The next time he’d see his father it would be in a plastic box. Quartered out by the spoonful. No longer a body but a thing. A recipe. But this wouldn’t be the last time he’d see the box. He would see it daily. On the shelf in the office. Light reflecting off the tape. A bag inside. Filled with ash. Ash for skies. Ash for water. Ash for dinner.
Some days there wasn’t a memory of his father. Only the box. A thing. Books propped against it. The memory of the man erased. Or obfuscated. The box on the beach in the 80s. The box in the Cadillac. The box sitting next to his scrawny body as he rattled with fever saying, there, there, son, you’ll be well. The box watching him swim. A boy and his box.
Outside nothing changed. The sun rose. The storms came. The insects seeped from the earth and slithered. They crawled. They sang their unholy songs. The house settled as it had before. No haunts. No specters to remind him. To resurrect the shape of his father. The thought of the ghost brought him comfort. He looked for it year after year. Knew what he’d say. To comfort the restless father. But that visual too began to change over time. First the hands pixilated. The feet. Quickly along the arms, up the legs, until block-by-block, he was square. The box hovering between the rail and the wall. Along the hall in the basement.
Girlfriends would come into his life. Cohabitate. Ask him during spring cleanings. What’s in here? What’s that? Do you need this thing? Would you like to buy better bookends? The box sat silent. Once he placed his ear to the box. Whispered, whatdaya think of her?
As a boy, he’d watched a movie with his father. Shortly after he’d struggled through the fever. There had been a black box. Slender. Tall. It descended from the sky. Presented itself before the apes. That, his father said, is something. Something he thought, leaning his head against the box on the sofa. His neck still weak from the fever. The apes were driven mad. They screamed and slammed their creepy bald hands.
He walked to the shelf and grabbed the box. What was that movie, he asked. The movie with the box. Was the world showing him a secret? Did his father know all along that his world would become a box?
It occurred to him. He too would be a box. But no one would hold his box. No books resting against him. No space to house him. A box somewhere else. A box without a home. His name, perhaps, written upon its lid.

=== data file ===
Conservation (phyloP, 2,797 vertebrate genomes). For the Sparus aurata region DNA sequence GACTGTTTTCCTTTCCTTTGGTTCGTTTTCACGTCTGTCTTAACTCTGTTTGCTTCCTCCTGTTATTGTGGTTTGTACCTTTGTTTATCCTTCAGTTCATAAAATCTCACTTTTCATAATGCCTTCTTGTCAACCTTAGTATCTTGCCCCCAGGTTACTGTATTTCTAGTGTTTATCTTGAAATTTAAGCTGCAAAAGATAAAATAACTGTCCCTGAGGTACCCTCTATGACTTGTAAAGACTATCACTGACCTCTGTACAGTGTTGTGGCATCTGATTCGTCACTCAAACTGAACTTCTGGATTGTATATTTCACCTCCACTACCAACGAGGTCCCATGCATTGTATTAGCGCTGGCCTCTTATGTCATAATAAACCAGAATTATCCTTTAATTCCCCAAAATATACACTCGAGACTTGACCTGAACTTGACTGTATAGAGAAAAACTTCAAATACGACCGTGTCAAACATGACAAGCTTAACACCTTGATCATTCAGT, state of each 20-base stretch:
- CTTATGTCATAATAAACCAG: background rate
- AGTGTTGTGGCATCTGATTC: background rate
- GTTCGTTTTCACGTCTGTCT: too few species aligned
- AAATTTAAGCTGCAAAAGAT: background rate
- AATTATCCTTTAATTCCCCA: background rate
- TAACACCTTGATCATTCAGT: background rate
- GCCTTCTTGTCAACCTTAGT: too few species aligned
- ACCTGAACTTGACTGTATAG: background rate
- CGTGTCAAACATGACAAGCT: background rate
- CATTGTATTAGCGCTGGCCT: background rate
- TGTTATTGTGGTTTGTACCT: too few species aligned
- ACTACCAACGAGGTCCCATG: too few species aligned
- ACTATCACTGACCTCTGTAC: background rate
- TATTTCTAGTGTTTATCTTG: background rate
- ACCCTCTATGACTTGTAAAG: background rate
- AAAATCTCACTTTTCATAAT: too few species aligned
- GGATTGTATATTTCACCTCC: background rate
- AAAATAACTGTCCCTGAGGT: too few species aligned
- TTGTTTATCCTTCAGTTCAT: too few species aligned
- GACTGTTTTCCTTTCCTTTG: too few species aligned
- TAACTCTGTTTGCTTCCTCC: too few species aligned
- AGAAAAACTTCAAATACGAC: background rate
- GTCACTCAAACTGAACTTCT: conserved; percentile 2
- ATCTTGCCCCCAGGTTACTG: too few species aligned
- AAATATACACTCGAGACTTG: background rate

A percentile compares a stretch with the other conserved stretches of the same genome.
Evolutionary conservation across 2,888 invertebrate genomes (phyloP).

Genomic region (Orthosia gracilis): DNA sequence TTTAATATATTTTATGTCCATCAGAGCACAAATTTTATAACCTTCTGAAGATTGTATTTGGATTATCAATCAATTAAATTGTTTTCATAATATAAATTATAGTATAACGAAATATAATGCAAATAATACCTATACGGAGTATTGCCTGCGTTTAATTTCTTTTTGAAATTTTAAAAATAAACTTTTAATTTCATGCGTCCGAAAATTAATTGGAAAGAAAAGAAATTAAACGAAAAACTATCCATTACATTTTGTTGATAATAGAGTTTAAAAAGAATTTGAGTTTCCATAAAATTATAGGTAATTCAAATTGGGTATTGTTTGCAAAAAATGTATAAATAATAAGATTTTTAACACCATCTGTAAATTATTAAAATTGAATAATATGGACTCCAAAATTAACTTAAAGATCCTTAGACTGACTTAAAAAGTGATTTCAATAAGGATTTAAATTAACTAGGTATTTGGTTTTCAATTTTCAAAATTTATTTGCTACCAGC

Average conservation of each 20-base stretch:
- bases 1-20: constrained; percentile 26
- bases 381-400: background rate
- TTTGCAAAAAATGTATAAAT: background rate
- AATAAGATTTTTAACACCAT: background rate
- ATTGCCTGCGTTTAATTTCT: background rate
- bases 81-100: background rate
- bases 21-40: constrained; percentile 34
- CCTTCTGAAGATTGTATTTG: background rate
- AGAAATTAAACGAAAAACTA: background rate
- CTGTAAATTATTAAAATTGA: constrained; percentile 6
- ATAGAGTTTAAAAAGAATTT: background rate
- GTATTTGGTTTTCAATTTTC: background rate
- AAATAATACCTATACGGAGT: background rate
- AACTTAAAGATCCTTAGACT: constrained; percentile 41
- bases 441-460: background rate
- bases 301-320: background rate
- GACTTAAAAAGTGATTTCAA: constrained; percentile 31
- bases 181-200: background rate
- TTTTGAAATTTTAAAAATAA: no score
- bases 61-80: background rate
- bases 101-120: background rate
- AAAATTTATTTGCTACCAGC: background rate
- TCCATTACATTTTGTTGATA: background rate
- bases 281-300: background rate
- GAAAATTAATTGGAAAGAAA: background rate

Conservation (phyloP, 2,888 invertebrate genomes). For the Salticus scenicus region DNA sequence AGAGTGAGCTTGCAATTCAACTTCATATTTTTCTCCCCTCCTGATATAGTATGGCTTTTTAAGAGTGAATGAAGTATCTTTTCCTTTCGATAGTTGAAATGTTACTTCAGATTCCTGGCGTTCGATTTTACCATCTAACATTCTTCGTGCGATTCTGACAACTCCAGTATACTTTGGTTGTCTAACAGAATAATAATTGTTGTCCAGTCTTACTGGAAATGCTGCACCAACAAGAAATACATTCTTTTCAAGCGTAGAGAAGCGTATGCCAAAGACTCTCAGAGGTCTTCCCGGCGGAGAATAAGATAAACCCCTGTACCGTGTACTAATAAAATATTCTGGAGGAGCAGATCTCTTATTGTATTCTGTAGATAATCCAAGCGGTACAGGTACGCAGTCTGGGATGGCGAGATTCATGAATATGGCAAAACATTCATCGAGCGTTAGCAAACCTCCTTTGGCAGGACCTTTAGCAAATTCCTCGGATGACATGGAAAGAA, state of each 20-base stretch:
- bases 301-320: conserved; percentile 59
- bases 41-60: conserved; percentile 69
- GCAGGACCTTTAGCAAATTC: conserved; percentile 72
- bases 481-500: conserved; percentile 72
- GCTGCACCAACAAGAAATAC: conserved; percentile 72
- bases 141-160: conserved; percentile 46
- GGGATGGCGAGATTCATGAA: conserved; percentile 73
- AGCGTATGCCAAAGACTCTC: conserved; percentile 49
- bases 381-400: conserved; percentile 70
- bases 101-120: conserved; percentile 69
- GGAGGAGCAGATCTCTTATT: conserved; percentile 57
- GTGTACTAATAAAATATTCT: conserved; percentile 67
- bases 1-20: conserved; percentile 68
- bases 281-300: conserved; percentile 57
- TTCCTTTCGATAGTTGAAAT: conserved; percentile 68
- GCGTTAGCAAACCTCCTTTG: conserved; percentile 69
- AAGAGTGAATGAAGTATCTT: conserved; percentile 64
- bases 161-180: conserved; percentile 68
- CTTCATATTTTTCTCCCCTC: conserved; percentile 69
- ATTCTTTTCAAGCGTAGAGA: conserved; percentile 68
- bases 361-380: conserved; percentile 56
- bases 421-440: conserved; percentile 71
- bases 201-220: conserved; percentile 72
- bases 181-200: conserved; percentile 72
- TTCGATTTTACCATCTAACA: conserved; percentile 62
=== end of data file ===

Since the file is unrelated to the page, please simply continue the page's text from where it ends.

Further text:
He began seeing himself as a box. A box graduating from college. A box losing his first wife. His second. Teaching students. A box growing old in an empty house. A box standing before a box. The world around him as it was before. The shadows long and shallow. The lights lemon or beige or gold. He could never tell.
That is what the film was telling him. Or the box was telling him. Or he was telling himself. All the world a box. Each one lighter than the previous. Each one cared for until there was no one left. And they would stand. Stand in cities of vacant homes. Testaments or corpses or messages or props. Things placed on shelves. Stored in garages. Divided. Carbon in bags in boxes. Replacing everything but the world outside. The world that never changed. Where apes scream. Others rattle and slither.
duncan barlow is a fiction writer with one published novel (Super Cell Anemia) and two books forthcoming (All Possible Things on the Cupboard, 2016/17 and The City, Awake on Stalking Horse, 2017). He is a faculty member in the Creative Writing Program at the University of South Dakota, where he is the managing editor of South Dakota Review and the editor-in-chief at Astrophil Press. His work has appeared in The Denver Quarterly, The Collagist, Banango Street, The Apeiron Review, Calamari Press, and Meat for Tea.
What surprising, fascinating stuff can you tell us about the origin, drafting, and/or final version of “Nonconcentric”? “Nonconcentric” began as a box, sitting upon my bookshelf, holding in place several antique books on Phrenology. The green plastic container, filled with my father’s ashes, remains encased in shadows until the day when I finally commit him to the sea as an addition to a growing coral reef of deceased fathers, tagged like some clip-eared cats, with GPS chips for easy mapping. The ashes of the man who prepared bowls of popcorn and M&Ms while we spent lazy Saturdays watching sci-fi and horror movies on a small black and white TV. How does one fit a lifetime of achievement, love, and loss into such a small box? Fire and ash.
What surprising, fascinating stuff can you tell us about the origin, drafting, and/or final version of “Nonconcentric”?
“Nonconcentric” began as a box, sitting upon my bookshelf, holding in place several antique books on Phrenology. The green plastic container, filled with my father’s ashes, remains encased in shadows until the day when I finally commit him to the sea as an addition to a growing coral reef of deceased fathers, tagged like some clip-eared cats, with GPS chips for easy mapping. The ashes of the man who prepared bowls of popcorn and M&Ms while we spent lazy Saturdays watching sci-fi and horror movies on a small black and white TV. How does one fit a lifetime of achievement, love, and loss into such a small box? Fire and ash.
Congrats to the Best Small Fictions nominations from Matter Press for Compressed Creative Arts: Sara Backer’s “Oh, What a Night”; Dan Crawley’s “Powers”; Jill Talbot’s “Malahat Highway on Boxing Day”; Christopher Allen’s “Falling Man;” and Kathy Fish’s “Five Micros.” Congrats to Christopher Allen for being chosen to appear in BSF 2019 from Sonder Press.
Check out the write-up of the journal in The Writer.
Poetry, creative nonfiction, and fiction/prose poetry submissions is now open. Check out our new category triptychs! The submission period closes June 15, 2019; submit here.
05/20 • Clint Margrave
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